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LETTER: Repackaging flawed IUU science needs to stop and Walton Foundation can help

Retraction of controversial IUU science paper shines light on academic rigor.

The following letter was sent to IntraFish by Jim Gilmore, director of Public Affairs for the US-based At-sea Processors Association, in response to the article, "Controversial IUU science paper finally retracted."

I read with interest IntraFish’s story of Jan. 9, “Controversial IUU Science Paper Finally Retracted.”

This is certainly a welcome development given that the original paper was thoroughly discredited by US government fishery scientists and managers, a host of academics who are actually knowledge about the US fisheries maligned by the original paper, and US seafood harvesters and processors.

While news of the retraction is welcome, our reaction is tempered by professor Pitcher’s statement that the withdrawn paper will be resubmitted to the journal Marine Policy for publication.

Controversial IUU science paper finally retracted

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For over a year, Marine Policy’s review policy has been as opaque and non-transparent as professor Pitcher’s research methodology. It is difficult to assess at this point whether professor Pitcher and his colleagues have cured two obvious deficiencies with their research.

First, as a half-dozen academics from US West Coast and Alaska universities revealed, professor Pitcher and his co-authors committed "data fraud" by making assertions in their 2017 IUU paper that are not supported by sources cited in the paper.

Second, professor Pitcher and his co-authors made damaging allegations about Alaska seafood products marketed in Japan, while hiding behind anonymous sources—reminiscent of that unfortunate period of McCarthyism in the US in the 1950s.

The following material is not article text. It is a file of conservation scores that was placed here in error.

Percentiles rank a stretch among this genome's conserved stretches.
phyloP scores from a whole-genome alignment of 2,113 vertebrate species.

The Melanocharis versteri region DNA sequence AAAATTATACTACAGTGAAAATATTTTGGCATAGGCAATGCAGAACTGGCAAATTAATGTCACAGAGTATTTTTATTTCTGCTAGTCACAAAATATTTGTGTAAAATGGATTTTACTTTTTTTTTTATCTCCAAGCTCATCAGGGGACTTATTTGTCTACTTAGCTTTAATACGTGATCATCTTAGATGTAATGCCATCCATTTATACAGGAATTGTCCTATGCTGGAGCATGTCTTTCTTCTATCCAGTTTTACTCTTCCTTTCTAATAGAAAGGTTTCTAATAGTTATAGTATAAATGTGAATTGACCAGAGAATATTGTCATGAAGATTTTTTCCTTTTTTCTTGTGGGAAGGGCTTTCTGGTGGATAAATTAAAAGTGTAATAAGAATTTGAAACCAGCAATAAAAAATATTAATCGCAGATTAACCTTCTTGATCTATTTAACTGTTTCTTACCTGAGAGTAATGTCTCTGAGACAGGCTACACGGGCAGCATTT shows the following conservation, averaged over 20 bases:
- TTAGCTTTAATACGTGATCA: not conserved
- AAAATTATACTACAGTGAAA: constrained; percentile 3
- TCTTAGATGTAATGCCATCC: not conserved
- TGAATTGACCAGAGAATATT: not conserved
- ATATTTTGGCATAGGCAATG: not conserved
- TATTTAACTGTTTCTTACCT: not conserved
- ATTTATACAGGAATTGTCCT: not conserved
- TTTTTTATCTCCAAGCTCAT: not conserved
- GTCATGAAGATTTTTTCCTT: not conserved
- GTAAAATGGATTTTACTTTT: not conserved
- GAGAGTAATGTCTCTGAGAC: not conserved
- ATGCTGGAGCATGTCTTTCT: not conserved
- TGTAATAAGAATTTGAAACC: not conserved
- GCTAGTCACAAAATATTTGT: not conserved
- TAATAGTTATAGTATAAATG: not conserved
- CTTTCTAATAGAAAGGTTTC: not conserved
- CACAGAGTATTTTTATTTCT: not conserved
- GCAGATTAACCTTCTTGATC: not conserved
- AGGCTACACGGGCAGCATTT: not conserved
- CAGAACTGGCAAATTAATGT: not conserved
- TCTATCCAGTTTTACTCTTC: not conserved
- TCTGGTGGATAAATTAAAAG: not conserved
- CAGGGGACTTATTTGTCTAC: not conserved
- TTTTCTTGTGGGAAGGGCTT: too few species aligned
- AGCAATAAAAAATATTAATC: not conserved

Unless professor Pitcher has either reformed his approach or deleted all references to US Alaska pollock in retracting and resubmitting his paper, the Alaska pollock industry will not be satisfied. We will continue to press the issue until the specious allegations are withdrawn and an apology issued.

The heart of the matter is that professor Pitcher and certain colleagues have been repackaging and publishing papers on IUU fishing for almost a decade, all based on a flawed methodology. This rent-an-academic approach to support e-NGO lobbying efforts in the policy arena is flawed and needs to be rethought by the foundations funding this work.

Going back to the “all fish will be extinct by 2048” nonsense that foundations funded and promoted relentlessly, much of the agenda of the sustainable seafood movement is built on shoddy academic work and slick media relations.

While much of the damage to the seafood industry’s reputation over the past 20 years can’t be undone, at least this specious IUU work can be corrected. It requires the Walton Foundation, which to date has proven to be a constructive partner with e-NGOs and harvester interests alike, to do the right thing and commission an independent review of professor Pitcher’s IUU methodology before more misleading information is published in academic journals.

While the Walton Foundation failed in its due diligence and assumed that foundations funding IUU papers prior to professor Pitcher’s 2017 paper were funding responsible research, it’s not too late to make things right.

IUU fishing is a serious issue. Let’s work together to address the issue. But let’s move on from unsupportable, alarmist claims from shoddy academic work that impugn the integrity of commercial fisheries that are leading the way on catch accountability and transparency in the marketplace.

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